1. Dooley Wilson (Sam) couldn't play the piano. He was a professional drummer who faked it. The real pianist was Elliot Carpenter, a veteran of the James Reese Europe band who was also a conductor, author, and songwriter. Carpenter was playing behind a curtain but positioned such that Dooley could watch, and copy, his hand movements. Interestingly, Wilson was the only cast member who ever visited the real Casablanca.
2. Sam's piano sold for more than $600,000 at a New York auction in December 2012. The small, portable upright had only 58 keys. “It’s a cafe piano,” said the auctioneer at Sotheby’s, David N. Redden. “It was designed to be wheeled from table to table. The pianist would move it to the next table. It’s rather like the violinist coming round to each table.”
3. Warner Bros. had intended to use the "Horst-Wessel-Lied", the anthem of the Nazi party, during the "battle of the anthems" sequence. The copyright was controlled by a German company, however, so Warners dropped that anthem for the 1840s song "Die Wacht Am Rhein" ("Watch on the Rhine") rather than violate the rights (which would have prompted the German copyright holder on the song to prohibit the movie from being shown in any country not at war with Germany).
4. Many of the extras in that scene had real tears in their eyes. A large number of them were actual refugees from Nazi persecution in Germany and elsewhere in Europe and were overcome by the emotions the scene brought out.
5. The winner in that battle, the French national anthem "La Marseillaise," reoccurs throughout the film. It stands as a symbol for all the values fascists in general and Nazis in particular hated: liberté, egalité, fraternité (liberty, equality, brotherhood). The film begins and ends with "La Marseillaise"—a reminder that the fight for those values would go on.
6. That great romantic ballad "As Time Goes By" was written by lifelong bachelor Herman Hupfeld. It debuted in 1931's Broadway show "Everybody's Welcome", sung by Frances Williams,
7. The composer of the "Casablanca" score, Max Steiner, didn't want "As Time Goes By" used as the identifying song for Rick and Ilsa. After shooting had completed, Steiner said he would rather compose an original song in order to qualify for royalties. However, Hal B. Wallis replied that since the filming had ended, Ingrid Bergman had cut her hair very short for "For Whom the Bell Tolls" (1943) and she therefore could not re-shoot already-completed scenes that had used "As Time Goes By". In a 1943 interview Steiner finally admitted that the song "must have had something to attract so much attention".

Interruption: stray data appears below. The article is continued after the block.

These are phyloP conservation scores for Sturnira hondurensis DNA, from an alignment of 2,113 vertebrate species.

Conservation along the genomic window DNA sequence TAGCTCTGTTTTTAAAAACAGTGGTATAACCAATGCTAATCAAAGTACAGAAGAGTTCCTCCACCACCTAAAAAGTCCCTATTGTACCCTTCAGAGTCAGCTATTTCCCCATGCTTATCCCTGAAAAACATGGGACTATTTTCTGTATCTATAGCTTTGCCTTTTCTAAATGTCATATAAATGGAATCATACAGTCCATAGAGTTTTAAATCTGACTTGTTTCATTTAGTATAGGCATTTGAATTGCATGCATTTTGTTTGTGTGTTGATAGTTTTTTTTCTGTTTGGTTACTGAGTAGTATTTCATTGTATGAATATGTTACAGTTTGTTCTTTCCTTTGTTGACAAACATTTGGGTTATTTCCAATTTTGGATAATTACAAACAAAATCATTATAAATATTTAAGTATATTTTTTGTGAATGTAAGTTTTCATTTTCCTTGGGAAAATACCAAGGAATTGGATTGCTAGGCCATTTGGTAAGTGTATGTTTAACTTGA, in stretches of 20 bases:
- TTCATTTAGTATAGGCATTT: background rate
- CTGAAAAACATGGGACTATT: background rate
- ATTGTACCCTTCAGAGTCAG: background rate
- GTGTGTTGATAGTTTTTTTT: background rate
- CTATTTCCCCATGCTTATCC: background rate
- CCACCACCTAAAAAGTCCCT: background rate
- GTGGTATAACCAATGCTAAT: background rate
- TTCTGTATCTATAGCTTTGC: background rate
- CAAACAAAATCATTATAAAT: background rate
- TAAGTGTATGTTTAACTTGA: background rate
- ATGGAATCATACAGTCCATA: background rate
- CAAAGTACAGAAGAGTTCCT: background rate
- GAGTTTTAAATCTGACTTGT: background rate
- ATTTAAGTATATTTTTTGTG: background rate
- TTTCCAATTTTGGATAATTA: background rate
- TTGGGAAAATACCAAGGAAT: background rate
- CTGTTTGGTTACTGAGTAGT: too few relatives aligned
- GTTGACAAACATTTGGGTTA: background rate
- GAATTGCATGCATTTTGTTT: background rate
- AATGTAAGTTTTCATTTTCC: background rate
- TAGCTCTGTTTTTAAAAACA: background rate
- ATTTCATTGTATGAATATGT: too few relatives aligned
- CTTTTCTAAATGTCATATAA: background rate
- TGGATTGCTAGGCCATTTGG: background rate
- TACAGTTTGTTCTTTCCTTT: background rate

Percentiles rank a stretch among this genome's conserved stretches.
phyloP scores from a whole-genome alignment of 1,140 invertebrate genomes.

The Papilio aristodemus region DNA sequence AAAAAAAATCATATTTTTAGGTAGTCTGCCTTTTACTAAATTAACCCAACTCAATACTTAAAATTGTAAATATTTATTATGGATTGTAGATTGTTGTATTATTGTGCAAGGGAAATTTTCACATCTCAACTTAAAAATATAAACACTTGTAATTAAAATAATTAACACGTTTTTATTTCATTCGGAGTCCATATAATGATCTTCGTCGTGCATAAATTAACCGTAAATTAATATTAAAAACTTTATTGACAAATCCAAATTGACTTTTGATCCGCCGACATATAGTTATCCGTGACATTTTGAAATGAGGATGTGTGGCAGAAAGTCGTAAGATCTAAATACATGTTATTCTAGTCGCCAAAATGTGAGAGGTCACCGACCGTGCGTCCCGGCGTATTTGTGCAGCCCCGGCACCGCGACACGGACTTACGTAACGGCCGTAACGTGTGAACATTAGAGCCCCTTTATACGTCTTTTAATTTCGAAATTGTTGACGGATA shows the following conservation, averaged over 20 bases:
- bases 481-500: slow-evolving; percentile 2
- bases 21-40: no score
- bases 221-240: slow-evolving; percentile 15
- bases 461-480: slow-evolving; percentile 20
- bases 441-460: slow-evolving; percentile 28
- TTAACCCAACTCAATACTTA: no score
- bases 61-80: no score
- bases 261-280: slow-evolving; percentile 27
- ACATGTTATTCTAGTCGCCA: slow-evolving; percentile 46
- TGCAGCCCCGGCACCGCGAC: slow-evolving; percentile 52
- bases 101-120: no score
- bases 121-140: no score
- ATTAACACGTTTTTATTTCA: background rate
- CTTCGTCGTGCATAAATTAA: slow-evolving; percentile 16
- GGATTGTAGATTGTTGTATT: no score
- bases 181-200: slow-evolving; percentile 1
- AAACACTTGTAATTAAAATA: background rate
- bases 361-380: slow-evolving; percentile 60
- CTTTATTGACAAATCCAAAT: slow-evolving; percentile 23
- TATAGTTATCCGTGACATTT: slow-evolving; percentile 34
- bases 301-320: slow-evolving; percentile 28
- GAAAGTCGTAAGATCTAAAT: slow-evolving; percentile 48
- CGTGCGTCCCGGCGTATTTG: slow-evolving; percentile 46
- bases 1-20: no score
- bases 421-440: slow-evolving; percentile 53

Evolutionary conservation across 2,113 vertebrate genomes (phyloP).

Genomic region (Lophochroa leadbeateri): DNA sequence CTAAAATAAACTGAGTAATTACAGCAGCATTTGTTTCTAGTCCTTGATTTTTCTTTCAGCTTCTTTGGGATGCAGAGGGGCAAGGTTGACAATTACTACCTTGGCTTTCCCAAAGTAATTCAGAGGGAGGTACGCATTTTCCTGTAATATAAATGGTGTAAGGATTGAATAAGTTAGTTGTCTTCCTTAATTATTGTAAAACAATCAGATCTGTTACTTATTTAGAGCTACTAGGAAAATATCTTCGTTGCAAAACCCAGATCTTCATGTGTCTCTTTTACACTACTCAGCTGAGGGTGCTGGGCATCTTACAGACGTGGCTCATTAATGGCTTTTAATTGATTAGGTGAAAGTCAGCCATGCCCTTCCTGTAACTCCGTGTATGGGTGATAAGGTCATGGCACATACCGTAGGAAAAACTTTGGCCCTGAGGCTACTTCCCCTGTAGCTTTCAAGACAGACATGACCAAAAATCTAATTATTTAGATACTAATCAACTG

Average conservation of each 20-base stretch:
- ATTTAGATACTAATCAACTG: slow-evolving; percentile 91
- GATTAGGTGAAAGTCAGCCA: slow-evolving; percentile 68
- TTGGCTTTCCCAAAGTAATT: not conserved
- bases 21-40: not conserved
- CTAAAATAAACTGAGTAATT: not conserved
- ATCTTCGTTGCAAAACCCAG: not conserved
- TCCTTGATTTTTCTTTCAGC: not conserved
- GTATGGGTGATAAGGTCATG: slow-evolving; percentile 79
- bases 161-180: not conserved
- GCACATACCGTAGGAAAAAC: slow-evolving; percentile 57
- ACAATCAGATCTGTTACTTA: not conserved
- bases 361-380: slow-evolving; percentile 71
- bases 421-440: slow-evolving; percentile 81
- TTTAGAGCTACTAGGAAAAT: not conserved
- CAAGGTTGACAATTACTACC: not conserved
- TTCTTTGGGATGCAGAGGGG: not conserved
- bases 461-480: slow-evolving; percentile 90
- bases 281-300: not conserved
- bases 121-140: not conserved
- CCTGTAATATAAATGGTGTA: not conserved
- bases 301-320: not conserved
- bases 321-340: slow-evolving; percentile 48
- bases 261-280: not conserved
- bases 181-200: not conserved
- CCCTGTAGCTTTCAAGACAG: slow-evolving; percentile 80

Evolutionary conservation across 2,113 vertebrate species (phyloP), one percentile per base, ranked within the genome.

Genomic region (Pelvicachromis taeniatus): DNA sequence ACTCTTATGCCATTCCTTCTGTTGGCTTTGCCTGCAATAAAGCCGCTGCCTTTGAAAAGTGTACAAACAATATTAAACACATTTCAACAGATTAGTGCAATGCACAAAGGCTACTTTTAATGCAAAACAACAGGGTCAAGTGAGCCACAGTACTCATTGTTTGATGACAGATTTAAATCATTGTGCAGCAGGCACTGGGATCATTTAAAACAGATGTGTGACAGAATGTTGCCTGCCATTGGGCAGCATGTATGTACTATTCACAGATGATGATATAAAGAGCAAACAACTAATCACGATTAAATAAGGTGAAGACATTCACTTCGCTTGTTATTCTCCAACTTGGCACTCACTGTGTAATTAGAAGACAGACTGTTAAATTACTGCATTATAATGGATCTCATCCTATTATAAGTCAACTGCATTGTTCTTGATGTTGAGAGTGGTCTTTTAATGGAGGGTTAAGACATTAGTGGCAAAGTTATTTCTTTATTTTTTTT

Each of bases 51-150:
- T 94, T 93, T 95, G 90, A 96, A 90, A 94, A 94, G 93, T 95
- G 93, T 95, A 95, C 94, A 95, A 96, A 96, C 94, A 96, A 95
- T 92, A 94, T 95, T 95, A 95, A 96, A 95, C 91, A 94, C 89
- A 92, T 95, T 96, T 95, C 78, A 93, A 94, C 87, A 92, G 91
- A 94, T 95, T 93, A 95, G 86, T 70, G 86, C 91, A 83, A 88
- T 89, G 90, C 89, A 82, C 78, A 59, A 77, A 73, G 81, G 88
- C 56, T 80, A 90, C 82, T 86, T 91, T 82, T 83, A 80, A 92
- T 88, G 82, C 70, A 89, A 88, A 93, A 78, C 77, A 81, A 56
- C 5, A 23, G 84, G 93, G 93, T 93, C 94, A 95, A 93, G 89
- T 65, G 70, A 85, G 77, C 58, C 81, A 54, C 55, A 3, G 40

8. "As Time Goes By" was a personal favorite of playwright and high school teacher Murray Burnett, whose unsuccessful play "Everybody Comes to Rick's" was the basis for "Casablanca." Burnett visited Vienna in 1938, just after the Nazis had entered. Later, after visiting a café in south France where a black pianist had entertained a mixed crowd of Nazis, French and refugees, Burnett was inspired to write his play.
9. After the film's release, "As Time Goes By" stayed on radio's "Hit Parade" for 21 weeks. However, because of the coincidental musicians' union recording ban, the 1931 Rudy Vallee version (which includes the rarely-sung verse) became the smash hit.
10. Because "As Time Goes By" had been written years before the film was made, it was deemed not eligible for an Oscar, and was not nominated for Best Song of the Year. The song is, nevertheless, number 2 on the American Film Institute's (AFI) 100 Years... 100 Songs list.
11. The music heard over the film's opening credits was a retread. Steiner had originally written and used the theme for the 1934 John Ford film, "The Lost Patrol". Steiner slightly altered the tempo and instrumentation of this theme music for "Casablanca".
12. Although M.K. Jerome and Jack Scholl are listed in the opening credits for "Songs", they are in fact represented by only one song ("Knock on Wood"). The other song they wrote for "Casablanca," "Dat's What Noah Done," was cut from the picture.
13. According to The Making of Casablanca: Bogart, Bergman, and World War II By Aljean Harmetz, Corinna Mura, the female guitarist who sings "Tango Della Rose" at Rick's, was a popular singer who had her own radio program, performed three times for F.D.R., and appeared on Broadway and on the opera stage. "Trained by her parents to be a coloratura soprano from the time she learned to talk," writes Harmetz, "Mura ran away from opera as an adolescent. One of her partisans was Edwin Schallert, drama reviewer for the Los Angeles Time. Schallert gave Mura a grade of A+ and said she always performed brilliantly with the Los Angeles Civic Light Opera. Even though she was under contract to RKO for a while and she would come back to Warner Bros. in 1943 to sing the love song Steiner wrote for 'Passage to Marseille,' Mura's success on the stage never translated to movies."
14. American popular music is a constant presence in Rick's Café. "The carpet of background music," writes Harmetz, "includes 'Crazy Rhythm,' 'Baby Face,' 'I'm Just Wild About Harry,' 'Heaven Can Wait,' 'Love for Sale,' 'Avalon,' 'If I Could be with You One Hour Tonight,' 'You Must Have Been a Beautiful Baby,' and 'It had to Be You.' Often the songs underscore the dramatic content. When Ilsa enters the café for the first time, the band plays 'Speak to Me of Love'."
The essentials: The St. Louis Symphony presents "Casablanca," with the score performed live by the orchestra under Steven Jarvi, Saturday at 7 PM and Sunday at 2 PM, February 15 and 16. Showings take place at Powell Hall in Grand Center. For more information: stlsymphony.org.